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Recording May Capture Shots Fired at Teenager

Monica Davey and Michael S. SchmidtNew York Times

FERGUSON, Mo. -- The federal authorities have received a brief video clip from a man who lives near the site where Michael Brown was killed and which, the man’s lawyer says, inadvertently captured the sounds of the gunshots fired at Brown.

The audio portion of the clip, which was first played on CNN, reveals what sounds like at least 10 gunshots - about six, a pause, and then four more. The voice of the man, who was in his bedroom in a nearby apartment recording the clip of himself for a friend, can also be heard, according to the man’s lawyer, Lopa M. Blumenthal.

The federal authorities said Tuesday that they could not verify the authenticity of the recording, but that they were investigating it along with other evidence in their inquiry into the Aug. 9 shooting death of Brown, an unarmed black teenager, by Darren Wilson, a white Ferguson police officer. A St. Louis County grand jury is also investigating the shooting, which set off protests in a city, which is two-thirds black and where most elected leaders and police officers are white.

If authenticated, the recording would provide new information about the number of shots fired that day. Previously, a federal autopsy by military coroners showed that Brown was struck six times, and a private autopsy on behalf of Brown’s family showed that he was hit at least six times.

Witnesses have told The New York Times and investigators that they saw Brown and Wilson struggling just before shots were fired, with Wilson inside his patrol car and Brown leaning in through a window. Evidence shows that the officer’s weapon went off inside the car, according to law enforcement officials. The witnesses say that Brown then fled and that Wilson got out of his car and fired at him as Brown was running away. At some point, those witnesses said, Brown turned around and was facing Wilson when the officer fired the final shots.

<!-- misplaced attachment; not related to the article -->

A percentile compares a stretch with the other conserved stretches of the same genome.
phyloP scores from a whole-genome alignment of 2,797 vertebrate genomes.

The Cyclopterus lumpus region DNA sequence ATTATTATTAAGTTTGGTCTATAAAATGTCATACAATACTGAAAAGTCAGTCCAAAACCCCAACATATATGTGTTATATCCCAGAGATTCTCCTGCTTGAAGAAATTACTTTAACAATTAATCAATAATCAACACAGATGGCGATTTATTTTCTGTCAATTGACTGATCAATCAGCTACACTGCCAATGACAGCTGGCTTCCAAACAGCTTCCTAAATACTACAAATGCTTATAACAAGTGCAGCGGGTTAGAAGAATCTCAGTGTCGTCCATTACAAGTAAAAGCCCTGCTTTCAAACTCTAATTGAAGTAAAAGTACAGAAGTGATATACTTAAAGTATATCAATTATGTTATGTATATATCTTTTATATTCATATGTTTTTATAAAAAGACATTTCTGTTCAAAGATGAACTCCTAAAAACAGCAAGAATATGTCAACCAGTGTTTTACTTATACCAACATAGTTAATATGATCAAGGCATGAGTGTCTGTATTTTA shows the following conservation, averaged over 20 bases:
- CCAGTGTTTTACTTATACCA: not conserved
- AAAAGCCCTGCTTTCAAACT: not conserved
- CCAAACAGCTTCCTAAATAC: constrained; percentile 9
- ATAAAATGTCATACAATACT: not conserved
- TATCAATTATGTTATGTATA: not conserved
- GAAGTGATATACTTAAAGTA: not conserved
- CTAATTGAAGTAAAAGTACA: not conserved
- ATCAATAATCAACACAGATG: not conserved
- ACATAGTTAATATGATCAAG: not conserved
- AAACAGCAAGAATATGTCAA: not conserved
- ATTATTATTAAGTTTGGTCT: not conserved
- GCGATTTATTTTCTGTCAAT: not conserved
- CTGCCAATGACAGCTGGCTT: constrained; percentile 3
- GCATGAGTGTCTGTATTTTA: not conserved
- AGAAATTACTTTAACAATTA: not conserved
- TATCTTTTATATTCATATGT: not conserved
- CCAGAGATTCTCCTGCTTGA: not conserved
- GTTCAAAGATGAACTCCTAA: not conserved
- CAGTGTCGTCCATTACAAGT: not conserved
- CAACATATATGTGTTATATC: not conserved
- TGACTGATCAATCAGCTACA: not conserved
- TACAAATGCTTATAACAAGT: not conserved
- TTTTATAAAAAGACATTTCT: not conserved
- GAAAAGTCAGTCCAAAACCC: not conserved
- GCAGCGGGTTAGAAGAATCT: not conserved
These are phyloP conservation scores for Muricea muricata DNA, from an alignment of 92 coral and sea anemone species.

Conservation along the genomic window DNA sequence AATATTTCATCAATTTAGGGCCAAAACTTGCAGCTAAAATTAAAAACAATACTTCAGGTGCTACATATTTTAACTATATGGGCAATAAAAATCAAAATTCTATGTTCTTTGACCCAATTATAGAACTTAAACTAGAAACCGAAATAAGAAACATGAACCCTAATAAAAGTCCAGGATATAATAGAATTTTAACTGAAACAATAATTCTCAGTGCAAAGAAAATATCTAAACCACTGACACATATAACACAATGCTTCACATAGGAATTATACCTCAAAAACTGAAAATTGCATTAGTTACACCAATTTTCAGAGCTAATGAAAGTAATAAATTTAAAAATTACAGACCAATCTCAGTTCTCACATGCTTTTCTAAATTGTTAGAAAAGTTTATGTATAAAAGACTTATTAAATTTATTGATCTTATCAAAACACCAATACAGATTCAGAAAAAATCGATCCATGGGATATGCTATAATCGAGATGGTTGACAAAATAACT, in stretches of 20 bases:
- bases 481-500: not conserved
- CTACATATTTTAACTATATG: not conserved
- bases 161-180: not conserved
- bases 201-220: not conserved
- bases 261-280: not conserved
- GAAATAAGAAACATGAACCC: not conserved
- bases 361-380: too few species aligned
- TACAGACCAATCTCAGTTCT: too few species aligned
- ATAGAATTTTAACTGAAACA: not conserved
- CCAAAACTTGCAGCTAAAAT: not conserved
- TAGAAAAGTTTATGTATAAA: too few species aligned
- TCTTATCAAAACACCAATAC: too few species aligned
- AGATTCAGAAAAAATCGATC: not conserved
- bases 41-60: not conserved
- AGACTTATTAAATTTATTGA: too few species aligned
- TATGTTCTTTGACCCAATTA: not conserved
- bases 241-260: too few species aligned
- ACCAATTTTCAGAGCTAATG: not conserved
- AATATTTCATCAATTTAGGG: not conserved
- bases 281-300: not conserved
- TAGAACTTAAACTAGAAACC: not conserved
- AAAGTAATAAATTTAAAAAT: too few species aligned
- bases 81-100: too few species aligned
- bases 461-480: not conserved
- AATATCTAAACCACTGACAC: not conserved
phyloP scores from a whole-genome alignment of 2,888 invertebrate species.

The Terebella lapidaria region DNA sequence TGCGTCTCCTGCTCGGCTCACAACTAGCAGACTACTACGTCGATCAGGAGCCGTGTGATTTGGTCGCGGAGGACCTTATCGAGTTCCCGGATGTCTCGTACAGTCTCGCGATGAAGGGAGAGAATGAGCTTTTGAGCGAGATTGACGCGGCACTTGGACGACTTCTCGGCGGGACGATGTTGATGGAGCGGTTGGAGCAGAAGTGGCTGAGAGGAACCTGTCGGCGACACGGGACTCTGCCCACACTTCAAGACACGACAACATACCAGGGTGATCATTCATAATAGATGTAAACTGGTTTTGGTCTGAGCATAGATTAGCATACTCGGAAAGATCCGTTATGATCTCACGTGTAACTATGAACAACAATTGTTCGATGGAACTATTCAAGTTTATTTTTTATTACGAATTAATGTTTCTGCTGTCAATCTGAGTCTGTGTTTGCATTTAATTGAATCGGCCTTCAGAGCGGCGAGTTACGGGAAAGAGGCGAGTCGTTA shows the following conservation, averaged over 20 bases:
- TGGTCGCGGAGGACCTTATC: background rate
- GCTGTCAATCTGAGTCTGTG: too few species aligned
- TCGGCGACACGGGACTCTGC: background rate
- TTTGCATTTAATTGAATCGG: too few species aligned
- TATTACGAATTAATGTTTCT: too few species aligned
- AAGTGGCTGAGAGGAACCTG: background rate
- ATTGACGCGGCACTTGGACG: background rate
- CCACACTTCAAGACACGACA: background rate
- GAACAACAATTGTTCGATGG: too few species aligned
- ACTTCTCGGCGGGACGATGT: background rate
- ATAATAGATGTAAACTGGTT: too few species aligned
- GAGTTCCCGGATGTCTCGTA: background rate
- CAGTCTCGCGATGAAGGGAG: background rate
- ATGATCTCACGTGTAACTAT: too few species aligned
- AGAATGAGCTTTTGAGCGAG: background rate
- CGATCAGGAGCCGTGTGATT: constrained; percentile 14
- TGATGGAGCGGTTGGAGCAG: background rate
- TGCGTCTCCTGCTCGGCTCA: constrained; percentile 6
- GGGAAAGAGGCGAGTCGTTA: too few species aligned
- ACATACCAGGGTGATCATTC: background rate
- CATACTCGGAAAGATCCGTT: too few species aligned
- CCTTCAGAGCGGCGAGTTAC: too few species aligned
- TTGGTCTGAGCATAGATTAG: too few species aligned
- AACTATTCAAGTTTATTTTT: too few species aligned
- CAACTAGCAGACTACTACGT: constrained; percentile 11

One of those witnesses, Michael T. Brady, a janitor who lives near the shooting scene, said in an interview that Brown was bent over when one of the shots hit him in the head. “The officer lets out three more shots at him,” Brady said. “The second one goes into his head as he was bending down.”

Blumenthal said she did not know what precisely the new recording would reveal to investigators. “What I do know happened, just from the evidence, is that there was a pause,” Blumenthal, of Blumenthal & Blumenthal, said in an interview in her small offices in north St. Louis County. “So, at some point, the shooter stopped momentarily and then resumed shooting. What the rationale or reasoning is, I have no way to know.”

Blumenthal declined to name her client, who she said met with federal officers on Monday night and was expected to again on Tuesday. She also declined to permit his image in the 12-second video clip to be made public, saying that he was trying to maintain his privacy and was already feeling nervous and overwhelmed about the extraordinary level of media attention on the case.

The video shows only the man’s image inside his room, not images of the shooting.

Blumenthal said her client did not know Brown, his family or Wilson. She said she approached him - and urged him to go to the authorities - only after his roommate, a former client of hers, showed her the clip last week in passing at a social event and did not seem to grasp the significance of it as evidence.

As for the veracity of the recording, Blumenthal, said: “I am about as sure as I can be - mainly because they had no idea what they had recorded and they had no motivation to come forward.” Blumenthal, who said she is representing the man who made the recording at no cost, added, “Our main concern was getting it to the authorities.”

Monica Davey reported from Ferguson, and Michael S. Schmidt from Washington. Frances Robles contributed reporting from St. Louis.